Sita – An Illustrated Retelling of Ramayana

* This book review has been published at

“But you are innocent,” said Lakshman, tears streaming down his face.

‘And if I was not? Would it then be socially appropriate and legally justified for a husband to throw his woman out of his house? A jungle is preferable to such an intolerant society.’

The daughter of Earth, and worshipped as a Goddess, Sita, however faced the unjust act of abandonment by her husband who is often referred to as ekam-patni-vrata (devoted to a single wife.)

Devdutt Pattanaik’s, Sita, An Illustrated Retelling Of The Ramayana, speculates on Sita by tracing the various phases of her life: her childhood as Janaka’s daughter; her stay in the forest with her husband; her abduction by Ravana; her interactions with the women of Lanka, the recipes they shared, the emotions they shared; her connection with the Mother Earth and Nature and her transformation from the demure goddess Gauri to untamed Kali, who chose Rama to be her dependable God.
Additionally, the book also provokes thoughts on the notions of fidelity and self-image.

Sita – A warrior, not a victim

People have often looked upon Sita as a victim. While narrating the tales of the Ramayana, we often sympathise with or pity her. That is why people rarely name their daughters after Sita, as they believe that she suffered a lot.
However, the book tries to change this notion. Sita is not weak and definitely not a victim. She is a woman who dares to take her own decisions. It was Sita’s firm decision to join her husband in exile when she says, “Fear not, I will be no burden; I can take care of myself. As long as I am beside you and behind you, you will want for nothing.” She chose to spend fourteen years in the forest to ensure that her husband never felt incomplete.

When abducted by Ravana, she does not feel helpless. She stays alert and realizing that she couldn’t escape, she thinks of a way to let her husband know of her whereabouts. She could have easily allowed Hanuman to rescue her and take her to Rama. But she chose not to because her husband’s ‘honour’ was at stake. Through her faith came her patience.

Unfortunately, Ayodhya demanded her innocence. But how does one proves purity or chastity? Those who trust need no proof and those who do not trust reject all proof. Hence, when the time came she stood for her dignity. She is not weak. She is strength. She is dignity. She is patience. She is grace. She is purity. She is Sita, who never wavers in her thoughts and deeds. Her confidence and dedication emanates from her self-respect. By refusing to return to Rama, Sita demonstrates that she doesn’t need social structures to give her social status. Instead, she chooses the Earth where there are no boundaries and rules.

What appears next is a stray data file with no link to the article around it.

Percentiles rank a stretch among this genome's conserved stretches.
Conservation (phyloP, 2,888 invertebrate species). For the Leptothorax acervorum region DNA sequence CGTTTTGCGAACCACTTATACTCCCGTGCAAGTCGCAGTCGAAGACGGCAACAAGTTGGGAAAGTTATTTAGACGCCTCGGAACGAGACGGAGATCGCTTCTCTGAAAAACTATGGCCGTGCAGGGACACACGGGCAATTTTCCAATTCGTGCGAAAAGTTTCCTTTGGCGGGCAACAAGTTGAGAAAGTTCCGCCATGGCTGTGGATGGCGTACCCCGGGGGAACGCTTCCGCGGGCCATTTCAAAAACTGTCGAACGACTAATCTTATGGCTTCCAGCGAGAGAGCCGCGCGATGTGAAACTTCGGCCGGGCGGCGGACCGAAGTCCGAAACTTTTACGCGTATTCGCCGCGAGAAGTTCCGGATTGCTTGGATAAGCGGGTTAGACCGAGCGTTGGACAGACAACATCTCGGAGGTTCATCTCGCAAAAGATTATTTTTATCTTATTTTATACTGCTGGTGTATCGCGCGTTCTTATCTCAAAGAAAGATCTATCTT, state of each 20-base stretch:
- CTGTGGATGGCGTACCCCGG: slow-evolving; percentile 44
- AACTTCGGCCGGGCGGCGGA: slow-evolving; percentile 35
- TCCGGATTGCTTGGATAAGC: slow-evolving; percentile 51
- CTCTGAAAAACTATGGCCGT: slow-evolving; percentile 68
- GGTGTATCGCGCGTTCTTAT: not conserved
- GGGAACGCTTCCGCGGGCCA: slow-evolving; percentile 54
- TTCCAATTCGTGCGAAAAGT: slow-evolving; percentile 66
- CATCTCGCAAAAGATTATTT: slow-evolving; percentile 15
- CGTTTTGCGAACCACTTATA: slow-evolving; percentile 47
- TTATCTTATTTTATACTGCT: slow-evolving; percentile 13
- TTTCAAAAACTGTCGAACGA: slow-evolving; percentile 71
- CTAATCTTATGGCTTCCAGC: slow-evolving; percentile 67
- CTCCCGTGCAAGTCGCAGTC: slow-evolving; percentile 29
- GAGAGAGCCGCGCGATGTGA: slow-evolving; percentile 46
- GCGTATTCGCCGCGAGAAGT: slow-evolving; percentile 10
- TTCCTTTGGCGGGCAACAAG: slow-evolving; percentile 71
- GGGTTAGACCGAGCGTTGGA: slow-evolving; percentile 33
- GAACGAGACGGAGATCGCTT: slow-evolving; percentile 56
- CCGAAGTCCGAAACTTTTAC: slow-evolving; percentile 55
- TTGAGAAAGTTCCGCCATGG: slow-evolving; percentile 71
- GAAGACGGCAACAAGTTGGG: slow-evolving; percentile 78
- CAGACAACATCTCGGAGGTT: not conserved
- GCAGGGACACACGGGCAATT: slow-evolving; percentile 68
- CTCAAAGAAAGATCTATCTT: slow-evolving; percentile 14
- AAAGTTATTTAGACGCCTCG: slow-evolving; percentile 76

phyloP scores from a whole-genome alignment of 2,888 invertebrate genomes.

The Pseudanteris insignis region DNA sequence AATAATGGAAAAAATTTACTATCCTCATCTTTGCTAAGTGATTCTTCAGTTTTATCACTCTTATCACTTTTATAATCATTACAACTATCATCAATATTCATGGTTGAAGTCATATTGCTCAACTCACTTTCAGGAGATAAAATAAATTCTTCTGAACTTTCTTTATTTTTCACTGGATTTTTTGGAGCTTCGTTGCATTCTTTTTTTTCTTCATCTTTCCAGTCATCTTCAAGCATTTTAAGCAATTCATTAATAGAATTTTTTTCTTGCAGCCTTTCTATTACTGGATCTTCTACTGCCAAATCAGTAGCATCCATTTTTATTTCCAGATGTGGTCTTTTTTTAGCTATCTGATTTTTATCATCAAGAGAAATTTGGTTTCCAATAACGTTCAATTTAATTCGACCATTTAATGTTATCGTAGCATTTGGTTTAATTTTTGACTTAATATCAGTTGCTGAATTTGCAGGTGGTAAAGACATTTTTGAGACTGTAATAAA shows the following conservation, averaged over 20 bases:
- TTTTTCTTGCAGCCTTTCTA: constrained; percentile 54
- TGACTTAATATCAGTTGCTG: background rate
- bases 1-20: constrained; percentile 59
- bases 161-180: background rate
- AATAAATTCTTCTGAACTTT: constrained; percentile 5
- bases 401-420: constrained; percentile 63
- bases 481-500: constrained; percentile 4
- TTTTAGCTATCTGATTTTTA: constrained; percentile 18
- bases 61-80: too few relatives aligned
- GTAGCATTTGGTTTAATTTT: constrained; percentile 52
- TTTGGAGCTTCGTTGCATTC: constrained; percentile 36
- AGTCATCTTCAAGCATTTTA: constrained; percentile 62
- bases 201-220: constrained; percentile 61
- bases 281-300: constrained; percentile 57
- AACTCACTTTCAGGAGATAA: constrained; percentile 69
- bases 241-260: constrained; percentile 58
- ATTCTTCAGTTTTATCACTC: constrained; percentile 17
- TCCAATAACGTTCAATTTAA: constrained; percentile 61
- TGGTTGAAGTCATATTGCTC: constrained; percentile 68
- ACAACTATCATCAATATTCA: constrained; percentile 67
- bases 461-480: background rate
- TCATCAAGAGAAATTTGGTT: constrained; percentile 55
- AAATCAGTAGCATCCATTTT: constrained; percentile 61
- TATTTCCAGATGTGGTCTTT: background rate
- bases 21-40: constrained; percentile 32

“He had liberated her long ago from the burden of being Ram’s wife. But he would always be Sita’s husband.”

Notions of fidelity and self-image
This book raises questions about fidelity by highlighting the stories of various women who were punished for infidelity. Renuka was beheaded for being adulterous in thought. Ahilya was cursed for being adulterous in deed. However, Sita who underwent the trial by fire was still questioned and considered a blot on Rama’s reputation.

Despite being abandoned for no fault of hers, Sita remains true to Rama and understands his decision without complaints. However, Rama’s refusal to remarry and being devoted to a single wife adds to the complexity of the story. It makes one think that it might be an expression of love for some men and women.

Devdutt Pattnaik weaves together various narratives of the Ramayana from different regions across India and outside India. Narratives from across the country, folklore, plays, paintings and poetry by different authors in different times and places have been beautifully strung together.

One realizes that the Ramayana is not a single text, or even multiple texts. It is a belief, a thought materialized, ritualized, and celebrated through narration, songs, plays, painting and puppetry. In every region, and every culture, there is a different story. Each retelling has some diversity. There are various ways of looking at the Ramayana. As Devdutt Pattanaik puts it,

Within infinite myths lies an eternal truth

Who sees it all?

Varuna has but a thousand eyes

Indra, a hundred

You and I, only two.
Sita, An Illustrated Retelling Of The Ramayana takes you back to an era where the lives of God and humans still intersected with each other. Pattnaik does complete justice to building the character of Sita. However, when compared to the genre of books such as The Palace of Illusions, where the narration is from a woman’s perspective, it slightly misses the mark.

Overall, Pattanaik’s unconventional approach and engaging style throughout the narrative is laudatory.


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